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UK visa rules for Ukrainians fleeing Russian invasion expected to be eased further

The government is preparing to make it easier for those fleeing Ukraine to come to the UK, after coming under criticism over the course of the weekend.

Sky News understands Home Secretary Priti Patel will set out more information about possible changes in the House of Commons at 2.30pm this afternoon.

Labour has criticised the existing visa arrangements, saying they do not go far enough to allow those fleeing the conflict to come to the UK.

Live updates as conflict enters fifth day


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‘Putin needs to withdraw his war machine’

Over recent days thousands of people have been seen leaving the country via buses and trains.

Earlier Defence Secretary Ben Wallace told Sky News the easing of rules so far was a “first step”, adding “we’re absolutely looking at all the different range of options we can apply to welcome Ukrainians in need”.

As it stands Ukrainians who live or are settled in the UK will be able to bring over their immediate relatives. That includes their spouses, children, and if the person is under 18 – their parents.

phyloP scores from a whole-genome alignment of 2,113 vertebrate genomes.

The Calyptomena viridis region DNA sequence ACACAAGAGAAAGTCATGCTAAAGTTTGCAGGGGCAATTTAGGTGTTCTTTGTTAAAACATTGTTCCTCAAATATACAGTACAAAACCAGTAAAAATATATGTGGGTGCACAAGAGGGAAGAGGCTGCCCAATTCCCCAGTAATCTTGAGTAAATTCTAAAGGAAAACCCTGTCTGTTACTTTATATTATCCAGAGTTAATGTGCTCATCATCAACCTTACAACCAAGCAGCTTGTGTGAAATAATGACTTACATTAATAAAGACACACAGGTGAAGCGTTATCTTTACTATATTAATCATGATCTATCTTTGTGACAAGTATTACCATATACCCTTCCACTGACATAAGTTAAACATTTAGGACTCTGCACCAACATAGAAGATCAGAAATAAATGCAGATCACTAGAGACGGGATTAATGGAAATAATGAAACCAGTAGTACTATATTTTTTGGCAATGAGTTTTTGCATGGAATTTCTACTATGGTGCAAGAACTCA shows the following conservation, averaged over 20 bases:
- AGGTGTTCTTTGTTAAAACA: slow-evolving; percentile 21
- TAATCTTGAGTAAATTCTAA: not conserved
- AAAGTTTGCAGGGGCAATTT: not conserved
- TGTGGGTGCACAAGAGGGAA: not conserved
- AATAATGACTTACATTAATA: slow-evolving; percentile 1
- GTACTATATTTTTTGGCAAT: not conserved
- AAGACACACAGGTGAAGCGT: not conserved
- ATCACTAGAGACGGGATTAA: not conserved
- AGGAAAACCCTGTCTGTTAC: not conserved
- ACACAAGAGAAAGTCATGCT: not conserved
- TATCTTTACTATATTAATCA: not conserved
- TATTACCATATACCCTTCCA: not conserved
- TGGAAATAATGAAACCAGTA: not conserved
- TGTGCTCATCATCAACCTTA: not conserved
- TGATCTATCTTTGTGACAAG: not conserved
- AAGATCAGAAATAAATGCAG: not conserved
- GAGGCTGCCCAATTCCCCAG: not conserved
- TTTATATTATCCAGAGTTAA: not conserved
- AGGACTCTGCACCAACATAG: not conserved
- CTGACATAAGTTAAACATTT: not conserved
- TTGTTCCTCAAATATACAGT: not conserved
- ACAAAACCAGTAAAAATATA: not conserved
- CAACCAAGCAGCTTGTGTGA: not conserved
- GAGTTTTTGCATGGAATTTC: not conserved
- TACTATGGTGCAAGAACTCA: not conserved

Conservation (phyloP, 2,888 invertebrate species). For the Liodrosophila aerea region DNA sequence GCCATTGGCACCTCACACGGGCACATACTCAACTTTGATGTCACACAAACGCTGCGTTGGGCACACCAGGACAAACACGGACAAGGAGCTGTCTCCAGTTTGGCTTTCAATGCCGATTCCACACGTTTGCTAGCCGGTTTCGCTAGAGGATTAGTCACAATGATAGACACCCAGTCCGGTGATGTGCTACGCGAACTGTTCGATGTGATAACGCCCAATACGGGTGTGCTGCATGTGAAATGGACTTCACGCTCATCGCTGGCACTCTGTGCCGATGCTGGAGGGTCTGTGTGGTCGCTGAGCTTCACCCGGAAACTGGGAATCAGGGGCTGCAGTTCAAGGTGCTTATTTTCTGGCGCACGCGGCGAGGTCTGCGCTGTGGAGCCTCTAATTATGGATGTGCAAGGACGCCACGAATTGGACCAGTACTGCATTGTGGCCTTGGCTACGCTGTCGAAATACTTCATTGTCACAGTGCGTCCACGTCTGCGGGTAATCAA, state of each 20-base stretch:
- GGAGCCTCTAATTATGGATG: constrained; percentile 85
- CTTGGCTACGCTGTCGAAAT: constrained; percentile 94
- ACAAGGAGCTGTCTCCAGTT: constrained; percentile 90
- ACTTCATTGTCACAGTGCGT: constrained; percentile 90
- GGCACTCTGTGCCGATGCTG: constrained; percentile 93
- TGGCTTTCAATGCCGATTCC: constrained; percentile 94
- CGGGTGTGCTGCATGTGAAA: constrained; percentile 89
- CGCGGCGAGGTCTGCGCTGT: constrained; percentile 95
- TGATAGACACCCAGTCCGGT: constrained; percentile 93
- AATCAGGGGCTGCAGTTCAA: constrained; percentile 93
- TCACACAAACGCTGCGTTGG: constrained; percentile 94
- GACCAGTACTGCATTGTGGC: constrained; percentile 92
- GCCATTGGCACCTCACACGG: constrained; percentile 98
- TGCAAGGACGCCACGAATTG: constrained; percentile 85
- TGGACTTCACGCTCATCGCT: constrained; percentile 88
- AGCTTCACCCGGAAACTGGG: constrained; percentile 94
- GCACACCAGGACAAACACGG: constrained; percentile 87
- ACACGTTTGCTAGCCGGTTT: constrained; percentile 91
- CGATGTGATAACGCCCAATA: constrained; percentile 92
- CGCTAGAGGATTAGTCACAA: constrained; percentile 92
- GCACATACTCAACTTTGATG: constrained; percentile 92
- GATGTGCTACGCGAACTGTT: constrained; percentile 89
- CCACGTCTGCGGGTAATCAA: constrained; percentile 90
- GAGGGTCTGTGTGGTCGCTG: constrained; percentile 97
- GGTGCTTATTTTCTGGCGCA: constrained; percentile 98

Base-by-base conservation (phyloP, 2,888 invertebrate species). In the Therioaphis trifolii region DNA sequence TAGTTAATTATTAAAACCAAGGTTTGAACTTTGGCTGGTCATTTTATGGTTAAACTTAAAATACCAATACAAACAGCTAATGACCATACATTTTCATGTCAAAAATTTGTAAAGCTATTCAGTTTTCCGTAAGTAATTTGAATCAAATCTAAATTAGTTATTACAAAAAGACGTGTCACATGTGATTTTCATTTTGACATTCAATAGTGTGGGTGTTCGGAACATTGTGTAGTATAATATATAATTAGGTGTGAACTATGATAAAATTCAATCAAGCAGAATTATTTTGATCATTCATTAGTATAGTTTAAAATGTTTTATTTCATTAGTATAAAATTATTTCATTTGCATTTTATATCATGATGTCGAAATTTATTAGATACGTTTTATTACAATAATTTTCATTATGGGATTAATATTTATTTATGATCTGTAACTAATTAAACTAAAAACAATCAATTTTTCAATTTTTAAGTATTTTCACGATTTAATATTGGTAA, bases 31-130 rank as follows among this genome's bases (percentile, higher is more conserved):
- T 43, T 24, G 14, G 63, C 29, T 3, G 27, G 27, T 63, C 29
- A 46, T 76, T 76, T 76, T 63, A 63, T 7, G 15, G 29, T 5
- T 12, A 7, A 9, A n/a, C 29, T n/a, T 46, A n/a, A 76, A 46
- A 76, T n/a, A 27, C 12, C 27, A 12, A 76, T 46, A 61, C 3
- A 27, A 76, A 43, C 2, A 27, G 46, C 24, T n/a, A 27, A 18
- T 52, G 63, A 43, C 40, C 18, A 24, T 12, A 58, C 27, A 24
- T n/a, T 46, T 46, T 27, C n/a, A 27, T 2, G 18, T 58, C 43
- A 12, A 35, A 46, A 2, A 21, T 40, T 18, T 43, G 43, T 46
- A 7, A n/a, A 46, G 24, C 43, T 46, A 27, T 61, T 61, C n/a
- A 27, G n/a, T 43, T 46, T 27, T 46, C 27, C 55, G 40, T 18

More on Home Office

Priti Patel is seeking to expand the government's Disregards and Pardons scheme from a narrow set of laws
Priti Patel is seeking to expand the government’s Disregards and Pardons scheme from a narrow set of laws

It does not include siblings, adult children or grandparents.

The process has been loosened to allow faster processing than through the standard visa route – which can be costly and time-consuming.

But Labour says this is just the speeding up of a system for people who are already eligible to come to the UK, and it is “shameful” the government not going further.

Arrangements announced by the EU last night are more generous – allowing for any Ukrainian to seek refuge in Europe for up to three years. Some MPs think it likely the UK will soon implement a similar policy.

There is understood to be frustration in government about the criticisms made so far, with a senior source arguing that the UK cannot announce an open door policy overnight.

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‘Better ways’ to help for those without military experience

Some in government point out that the UK has been at the forefront of military aid which is what Ukrainians told Boris Johnson they wanted during a meeting at a church in London last night, at which he confirmed that visa requirements would be dropped.

But following the blunder of Kevin Foster, a junior Home Office minister, who at the weekend posted a swiftly-deleted tweet suggesting Ukrainians could apply for seasonal work picking fruit, ministers are now urgently working on a more generous scheme.

The UK’s approach to people fleeing Hong Kong last year allowed people to come on five year visas, and this approach may be replicated once the detail has been worked through.


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